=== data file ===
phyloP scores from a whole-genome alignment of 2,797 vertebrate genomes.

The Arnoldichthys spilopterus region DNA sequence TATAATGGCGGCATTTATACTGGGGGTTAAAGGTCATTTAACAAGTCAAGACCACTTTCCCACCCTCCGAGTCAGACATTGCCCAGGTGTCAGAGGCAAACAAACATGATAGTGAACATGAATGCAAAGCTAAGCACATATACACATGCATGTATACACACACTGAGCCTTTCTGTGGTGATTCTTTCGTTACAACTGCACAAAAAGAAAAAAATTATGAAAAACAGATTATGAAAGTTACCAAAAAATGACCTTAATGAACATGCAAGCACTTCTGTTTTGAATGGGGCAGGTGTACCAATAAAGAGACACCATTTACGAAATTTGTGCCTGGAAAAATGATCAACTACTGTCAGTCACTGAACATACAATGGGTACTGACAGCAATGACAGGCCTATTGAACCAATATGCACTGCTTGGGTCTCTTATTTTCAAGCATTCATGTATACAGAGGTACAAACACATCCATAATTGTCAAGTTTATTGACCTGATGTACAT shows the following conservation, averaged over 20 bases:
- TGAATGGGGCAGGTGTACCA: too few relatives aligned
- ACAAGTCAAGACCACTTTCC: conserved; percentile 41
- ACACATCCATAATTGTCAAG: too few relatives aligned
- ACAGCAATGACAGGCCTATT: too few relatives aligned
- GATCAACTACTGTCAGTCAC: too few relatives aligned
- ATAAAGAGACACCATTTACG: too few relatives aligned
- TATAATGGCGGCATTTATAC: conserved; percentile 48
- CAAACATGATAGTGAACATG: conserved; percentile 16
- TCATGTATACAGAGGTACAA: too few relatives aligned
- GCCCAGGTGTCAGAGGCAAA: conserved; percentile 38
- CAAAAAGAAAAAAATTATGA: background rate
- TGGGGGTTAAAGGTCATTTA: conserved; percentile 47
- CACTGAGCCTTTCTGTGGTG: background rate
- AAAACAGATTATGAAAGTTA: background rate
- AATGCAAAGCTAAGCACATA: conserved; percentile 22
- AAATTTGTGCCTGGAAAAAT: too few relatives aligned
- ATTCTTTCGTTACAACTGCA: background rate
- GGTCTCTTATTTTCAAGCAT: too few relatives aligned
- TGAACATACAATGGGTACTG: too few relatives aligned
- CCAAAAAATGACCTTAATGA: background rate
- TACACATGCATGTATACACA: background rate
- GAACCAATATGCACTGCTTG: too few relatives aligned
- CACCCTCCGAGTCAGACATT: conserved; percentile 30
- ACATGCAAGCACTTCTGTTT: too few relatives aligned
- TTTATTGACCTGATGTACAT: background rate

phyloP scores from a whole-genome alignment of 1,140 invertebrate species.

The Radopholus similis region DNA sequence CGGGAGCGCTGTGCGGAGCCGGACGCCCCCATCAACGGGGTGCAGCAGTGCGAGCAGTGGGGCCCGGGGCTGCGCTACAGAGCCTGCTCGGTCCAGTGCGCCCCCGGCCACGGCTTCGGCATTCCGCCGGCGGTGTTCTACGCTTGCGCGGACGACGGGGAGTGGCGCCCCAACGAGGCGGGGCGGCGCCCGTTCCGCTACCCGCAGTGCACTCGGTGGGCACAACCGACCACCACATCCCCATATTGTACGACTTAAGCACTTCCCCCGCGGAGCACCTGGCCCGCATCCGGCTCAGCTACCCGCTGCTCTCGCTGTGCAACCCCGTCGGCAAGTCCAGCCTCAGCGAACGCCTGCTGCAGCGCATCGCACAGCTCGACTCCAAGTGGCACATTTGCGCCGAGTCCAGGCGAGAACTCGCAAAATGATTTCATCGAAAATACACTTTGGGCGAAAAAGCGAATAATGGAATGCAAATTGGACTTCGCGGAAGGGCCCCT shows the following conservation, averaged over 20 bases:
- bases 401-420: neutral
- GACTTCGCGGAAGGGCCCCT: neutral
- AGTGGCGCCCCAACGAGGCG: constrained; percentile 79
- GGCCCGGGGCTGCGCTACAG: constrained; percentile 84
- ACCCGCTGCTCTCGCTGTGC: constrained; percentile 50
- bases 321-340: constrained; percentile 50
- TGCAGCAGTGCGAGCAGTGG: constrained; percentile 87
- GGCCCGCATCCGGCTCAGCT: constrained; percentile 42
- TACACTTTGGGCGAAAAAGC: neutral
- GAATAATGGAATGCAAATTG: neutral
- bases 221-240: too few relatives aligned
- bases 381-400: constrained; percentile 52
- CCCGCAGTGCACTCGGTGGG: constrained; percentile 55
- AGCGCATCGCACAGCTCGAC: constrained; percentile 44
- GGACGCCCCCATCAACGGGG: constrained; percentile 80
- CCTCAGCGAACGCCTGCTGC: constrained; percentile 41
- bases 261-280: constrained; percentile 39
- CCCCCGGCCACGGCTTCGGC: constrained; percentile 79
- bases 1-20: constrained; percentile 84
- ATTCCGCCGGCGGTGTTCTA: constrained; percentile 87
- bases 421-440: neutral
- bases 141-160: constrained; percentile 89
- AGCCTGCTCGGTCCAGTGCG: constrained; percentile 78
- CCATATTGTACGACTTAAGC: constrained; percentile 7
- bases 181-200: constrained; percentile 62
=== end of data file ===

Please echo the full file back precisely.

phyloP scores from a whole-genome alignment of 2,797 vertebrate genomes.

The Arnoldichthys spilopterus region DNA sequence TATAATGGCGGCATTTATACTGGGGGTTAAAGGTCATTTAACAAGTCAAGACCACTTTCCCACCCTCCGAGTCAGACATTGCCCAGGTGTCAGAGGCAAACAAACATGATAGTGAACATGAATGCAAAGCTAAGCACATATACACATGCATGTATACACACACTGAGCCTTTCTGTGGTGATTCTTTCGTTACAACTGCACAAAAAGAAAAAAATTATGAAAAACAGATTATGAAAGTTACCAAAAAATGACCTTAATGAACATGCAAGCACTTCTGTTTTGAATGGGGCAGGTGTACCAATAAAGAGACACCATTTACGAAATTTGTGCCTGGAAAAATGATCAACTACTGTCAGTCACTGAACATACAATGGGTACTGACAGCAATGACAGGCCTATTGAACCAATATGCACTGCTTGGGTCTCTTATTTTCAAGCATTCATGTATACAGAGGTACAAACACATCCATAATTGTCAAGTTTATTGACCTGATGTACAT shows the following conservation, averaged over 20 bases:
- TGAATGGGGCAGGTGTACCA: too few relatives aligned
- ACAAGTCAAGACCACTTTCC: conserved; percentile 41
- ACACATCCATAATTGTCAAG: too few relatives aligned
- ACAGCAATGACAGGCCTATT: too few relatives aligned
- GATCAACTACTGTCAGTCAC: too few relatives aligned
- ATAAAGAGACACCATTTACG: too few relatives aligned
- TATAATGGCGGCATTTATAC: conserved; percentile 48
- CAAACATGATAGTGAACATG: conserved; percentile 16
- TCATGTATACAGAGGTACAA: too few relatives aligned
- GCCCAGGTGTCAGAGGCAAA: conserved; percentile 38
- CAAAAAGAAAAAAATTATGA: background rate
- TGGGGGTTAAAGGTCATTTA: conserved; percentile 47
- CACTGAGCCTTTCTGTGGTG: background rate
- AAAACAGATTATGAAAGTTA: background rate
- AATGCAAAGCTAAGCACATA: conserved; percentile 22
- AAATTTGTGCCTGGAAAAAT: too few relatives aligned
- ATTCTTTCGTTACAACTGCA: background rate
- GGTCTCTTATTTTCAAGCAT: too few relatives aligned
- TGAACATACAATGGGTACTG: too few relatives aligned
- CCAAAAAATGACCTTAATGA: background rate
- TACACATGCATGTATACACA: background rate
- GAACCAATATGCACTGCTTG: too few relatives aligned
- CACCCTCCGAGTCAGACATT: conserved; percentile 30
- ACATGCAAGCACTTCTGTTT: too few relatives aligned
- TTTATTGACCTGATGTACAT: background rate

phyloP scores from a whole-genome alignment of 1,140 invertebrate species.

The Radopholus similis region DNA sequence CGGGAGCGCTGTGCGGAGCCGGACGCCCCCATCAACGGGGTGCAGCAGTGCGAGCAGTGGGGCCCGGGGCTGCGCTACAGAGCCTGCTCGGTCCAGTGCGCCCCCGGCCACGGCTTCGGCATTCCGCCGGCGGTGTTCTACGCTTGCGCGGACGACGGGGAGTGGCGCCCCAACGAGGCGGGGCGGCGCCCGTTCCGCTACCCGCAGTGCACTCGGTGGGCACAACCGACCACCACATCCCCATATTGTACGACTTAAGCACTTCCCCCGCGGAGCACCTGGCCCGCATCCGGCTCAGCTACCCGCTGCTCTCGCTGTGCAACCCCGTCGGCAAGTCCAGCCTCAGCGAACGCCTGCTGCAGCGCATCGCACAGCTCGACTCCAAGTGGCACATTTGCGCCGAGTCCAGGCGAGAACTCGCAAAATGATTTCATCGAAAATACACTTTGGGCGAAAAAGCGAATAATGGAATGCAAATTGGACTTCGCGGAAGGGCCCCT shows the following conservation, averaged over 20 bases:
- bases 401-420: neutral
- GACTTCGCGGAAGGGCCCCT: neutral
- AGTGGCGCCCCAACGAGGCG: constrained; percentile 79
- GGCCCGGGGCTGCGCTACAG: constrained; percentile 84
- ACCCGCTGCTCTCGCTGTGC: constrained; percentile 50
- bases 321-340: constrained; percentile 50
- TGCAGCAGTGCGAGCAGTGG: constrained; percentile 87
- GGCCCGCATCCGGCTCAGCT: constrained; percentile 42
- TACACTTTGGGCGAAAAAGC: neutral
- GAATAATGGAATGCAAATTG: neutral
- bases 221-240: too few relatives aligned
- bases 381-400: constrained; percentile 52
- CCCGCAGTGCACTCGGTGGG: constrained; percentile 55
- AGCGCATCGCACAGCTCGAC: constrained; percentile 44
- GGACGCCCCCATCAACGGGG: constrained; percentile 80
- CCTCAGCGAACGCCTGCTGC: constrained; percentile 41
- bases 261-280: constrained; percentile 39
- CCCCCGGCCACGGCTTCGGC: constrained; percentile 79
- bases 1-20: constrained; percentile 84
- ATTCCGCCGGCGGTGTTCTA: constrained; percentile 87
- bases 421-440: neutral
- bases 141-160: constrained; percentile 89
- AGCCTGCTCGGTCCAGTGCG: constrained; percentile 78
- CCATATTGTACGACTTAAGC: constrained; percentile 7
- bases 181-200: constrained; percentile 62